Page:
She was speaking for Nazis.

But more importantly, we don’t believe the hundreds of demonstrators at the Thompson Center rally, or at a larger rally in Springfield on the same day, were speaking for a significant number of people — not when it comes to Illinois’ response to COVID-19.

The demonstrators in their foolish approach — no masks, no social distancing and no respect for science — were out of step with the vast majority of people in Illinois, who accept that the coronavirus is real and deadly and have been working hard to keep it at bay.

Read the full editorial from the Sun-Times Editorial Board.

5:30 p.m. We must protect the right to vote in the November elections

The coronavirus does not discriminate, but people do. The coronavirus is not partisan, but politicians are. When we should be coming together to address a shared crisis, some are intent on driving us apart and exacting partisan advantage in the midst of the crisis.

Across the country, Republicans are intensifying their efforts to make it harder to vote, with particular focus on suppressing the votes of African Americans and other minorities.

With the pandemic making in-person voting dangerous, Congress should move rapidly to provide resources to help every state create systems for voting by mail. The first rescue package, the CARES Act, included some money for vote-by-mail programs, but far short of what is needed.

Why not provide it? Republicans are worried that voting by mail may increase turnout, particularly among low-income and minority voters. Donald Trump voiced the fear, saying “They had things, levels of voting, that if you’d ever agreed to it, you’d never have a Republican elected in this country again.” Trump said this in March, dismissing Democratic efforts to expand mail-in voting, make registration easier, and extend voting days.

Read the full commentary from Rev. Jesse Jackson.

9:32 a.m. Stay-at-home orders or not, with technology, the doors of the church are always open

Everyone has the right to church, says a federal lawsuit filed Thursday on behalf of The Beloved Church, a small evangelical congregation outside of Rockford. It is fighting Illinois Gov. J.B. Pritzker’s extension of the COVID-19 stay-at-home executive order.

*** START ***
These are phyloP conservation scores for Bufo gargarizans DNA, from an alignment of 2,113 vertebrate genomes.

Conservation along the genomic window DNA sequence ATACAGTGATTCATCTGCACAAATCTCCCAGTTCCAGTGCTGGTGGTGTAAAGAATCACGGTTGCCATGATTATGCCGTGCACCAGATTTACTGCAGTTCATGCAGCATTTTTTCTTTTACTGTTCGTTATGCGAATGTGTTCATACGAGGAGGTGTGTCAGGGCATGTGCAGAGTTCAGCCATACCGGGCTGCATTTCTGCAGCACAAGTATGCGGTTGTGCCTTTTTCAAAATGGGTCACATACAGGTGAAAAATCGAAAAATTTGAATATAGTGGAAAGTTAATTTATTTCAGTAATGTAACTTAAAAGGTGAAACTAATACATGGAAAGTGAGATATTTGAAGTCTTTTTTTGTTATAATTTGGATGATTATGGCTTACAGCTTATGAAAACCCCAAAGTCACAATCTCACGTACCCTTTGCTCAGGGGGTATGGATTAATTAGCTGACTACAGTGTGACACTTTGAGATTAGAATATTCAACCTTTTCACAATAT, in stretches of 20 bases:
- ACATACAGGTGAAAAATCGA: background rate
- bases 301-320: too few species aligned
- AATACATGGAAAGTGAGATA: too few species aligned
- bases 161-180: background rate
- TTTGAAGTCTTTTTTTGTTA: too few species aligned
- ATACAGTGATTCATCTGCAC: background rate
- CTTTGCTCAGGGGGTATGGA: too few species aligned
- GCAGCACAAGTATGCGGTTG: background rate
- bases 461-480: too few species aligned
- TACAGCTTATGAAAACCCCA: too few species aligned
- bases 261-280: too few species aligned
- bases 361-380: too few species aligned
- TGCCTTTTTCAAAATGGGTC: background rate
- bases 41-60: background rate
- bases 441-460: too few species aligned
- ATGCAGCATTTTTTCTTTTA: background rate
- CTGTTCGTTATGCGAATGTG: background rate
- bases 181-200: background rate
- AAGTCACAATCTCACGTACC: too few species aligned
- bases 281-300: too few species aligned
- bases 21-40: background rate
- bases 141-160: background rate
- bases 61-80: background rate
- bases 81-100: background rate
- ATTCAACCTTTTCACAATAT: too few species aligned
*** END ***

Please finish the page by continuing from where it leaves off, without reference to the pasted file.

The plaintiffs argue that by classifying sacred worship as “non-essential,” Pritzker and other public officials demonstrate “illegal and discriminatory hostility to religious practice, churches, and people of faith” and are “relegating them to second-class citizenship.” The lawsuit was filed by the Thomas More Society, a public interest law firm in Chicago.

“Most faith leaders have found new ways to connect with parishioners” via Zoom and other online outlets during the pandemic, Pritzker responded.

The governor also tweaked his executive order, to classify religious gatherings as “essential activities.” Illinois residents can now “engage in the free exercise of religion, provided that such exercise must comply with social distancing requirements and the limit on gatherings of more than 10 people in keeping with CDC guidelines for the protection of public health.”

To God, nothing is more sacred than life. In this pandemic, I am staying home to save them.

Read the full column from Laura Washington here.

6:08 a.m. Trump’s blatant taxpayer-paid ploy to grab credit for stimulus checks: A note on White House letterhead

President Donald Trump hijacked what should have been a routine IRS confirmation letter into a taxpayer-paid election-year messaging tool sent to millions of potential voters in Illinois and across the nation.

Folks who received their COVID-19 economic stimulus cash via direct deposit in mid-April last week received a note on White House letterhead with Trump’s grandiose Sharpie signature.

There’s a Spanish language version on the other side that Trump also signed. The top of the letter says “The White House” with the word Washington underneath.

The return address on the letters is from the Department of the Treasury, Internal Revenue Service, and it includes the warning, “Official Business,” with the penalty for private use $300.

The letters, worth mentioning, were mailed through the U.S. Postal Service, the cash-short agency Trump is angry at because of his grievances against Amazon founder and Washington Post owner Jeff Bezos. Trump wants to deny the USPS emergency COVID-19 aid.

Read the full column from Lynn Sweet here.